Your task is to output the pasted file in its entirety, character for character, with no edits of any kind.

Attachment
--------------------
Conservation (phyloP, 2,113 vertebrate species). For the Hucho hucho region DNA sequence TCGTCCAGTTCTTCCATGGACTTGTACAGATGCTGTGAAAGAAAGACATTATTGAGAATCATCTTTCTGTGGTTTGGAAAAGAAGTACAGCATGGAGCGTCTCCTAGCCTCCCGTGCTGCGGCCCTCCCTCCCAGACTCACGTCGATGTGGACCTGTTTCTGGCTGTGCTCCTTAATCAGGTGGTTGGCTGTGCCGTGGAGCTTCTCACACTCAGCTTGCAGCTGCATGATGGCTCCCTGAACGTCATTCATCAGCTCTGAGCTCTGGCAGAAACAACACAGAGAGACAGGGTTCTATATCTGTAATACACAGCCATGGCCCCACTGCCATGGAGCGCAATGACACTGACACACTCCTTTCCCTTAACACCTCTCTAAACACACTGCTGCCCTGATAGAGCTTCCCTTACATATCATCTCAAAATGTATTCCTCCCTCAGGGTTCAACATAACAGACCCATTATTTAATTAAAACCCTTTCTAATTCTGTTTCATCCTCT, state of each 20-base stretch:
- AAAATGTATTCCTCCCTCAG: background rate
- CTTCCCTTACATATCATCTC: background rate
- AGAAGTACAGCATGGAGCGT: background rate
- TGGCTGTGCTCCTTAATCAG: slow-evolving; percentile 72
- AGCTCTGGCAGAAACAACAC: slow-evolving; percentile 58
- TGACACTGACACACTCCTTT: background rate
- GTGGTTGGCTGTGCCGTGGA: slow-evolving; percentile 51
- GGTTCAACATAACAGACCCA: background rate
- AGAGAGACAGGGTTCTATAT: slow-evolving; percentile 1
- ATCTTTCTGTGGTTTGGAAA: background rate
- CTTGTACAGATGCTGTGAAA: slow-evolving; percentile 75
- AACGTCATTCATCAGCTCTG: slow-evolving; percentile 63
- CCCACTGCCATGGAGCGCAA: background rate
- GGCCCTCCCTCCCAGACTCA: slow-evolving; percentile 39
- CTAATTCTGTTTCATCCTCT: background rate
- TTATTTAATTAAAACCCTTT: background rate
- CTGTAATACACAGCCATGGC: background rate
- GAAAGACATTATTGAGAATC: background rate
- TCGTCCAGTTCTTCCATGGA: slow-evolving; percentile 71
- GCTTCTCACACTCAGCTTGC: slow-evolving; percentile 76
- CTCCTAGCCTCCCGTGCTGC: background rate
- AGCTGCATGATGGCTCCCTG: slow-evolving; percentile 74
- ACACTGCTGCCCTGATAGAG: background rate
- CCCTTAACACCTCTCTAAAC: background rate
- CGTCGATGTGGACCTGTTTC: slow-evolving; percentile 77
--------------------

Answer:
Conservation (phyloP, 2,113 vertebrate species). For the Hucho hucho region DNA sequence TCGTCCAGTTCTTCCATGGACTTGTACAGATGCTGTGAAAGAAAGACATTATTGAGAATCATCTTTCTGTGGTTTGGAAAAGAAGTACAGCATGGAGCGTCTCCTAGCCTCCCGTGCTGCGGCCCTCCCTCCCAGACTCACGTCGATGTGGACCTGTTTCTGGCTGTGCTCCTTAATCAGGTGGTTGGCTGTGCCGTGGAGCTTCTCACACTCAGCTTGCAGCTGCATGATGGCTCCCTGAACGTCATTCATCAGCTCTGAGCTCTGGCAGAAACAACACAGAGAGACAGGGTTCTATATCTGTAATACACAGCCATGGCCCCACTGCCATGGAGCGCAATGACACTGACACACTCCTTTCCCTTAACACCTCTCTAAACACACTGCTGCCCTGATAGAGCTTCCCTTACATATCATCTCAAAATGTATTCCTCCCTCAGGGTTCAACATAACAGACCCATTATTTAATTAAAACCCTTTCTAATTCTGTTTCATCCTCT, state of each 20-base stretch:
- AAAATGTATTCCTCCCTCAG: background rate
- CTTCCCTTACATATCATCTC: background rate
- AGAAGTACAGCATGGAGCGT: background rate
- TGGCTGTGCTCCTTAATCAG: slow-evolving; percentile 72
- AGCTCTGGCAGAAACAACAC: slow-evolving; percentile 58
- TGACACTGACACACTCCTTT: background rate
- GTGGTTGGCTGTGCCGTGGA: slow-evolving; percentile 51
- GGTTCAACATAACAGACCCA: background rate
- AGAGAGACAGGGTTCTATAT: slow-evolving; percentile 1
- ATCTTTCTGTGGTTTGGAAA: background rate
- CTTGTACAGATGCTGTGAAA: slow-evolving; percentile 75
- AACGTCATTCATCAGCTCTG: slow-evolving; percentile 63
- CCCACTGCCATGGAGCGCAA: background rate
- GGCCCTCCCTCCCAGACTCA: slow-evolving; percentile 39
- CTAATTCTGTTTCATCCTCT: background rate
- TTATTTAATTAAAACCCTTT: background rate
- CTGTAATACACAGCCATGGC: background rate
- GAAAGACATTATTGAGAATC: background rate
- TCGTCCAGTTCTTCCATGGA: slow-evolving; percentile 71
- GCTTCTCACACTCAGCTTGC: slow-evolving; percentile 76
- CTCCTAGCCTCCCGTGCTGC: background rate
- AGCTGCATGATGGCTCCCTG: slow-evolving; percentile 74
- ACACTGCTGCCCTGATAGAG: background rate
- CCCTTAACACCTCTCTAAAC: background rate
- CGTCGATGTGGACCTGTTTC: slow-evolving; percentile 77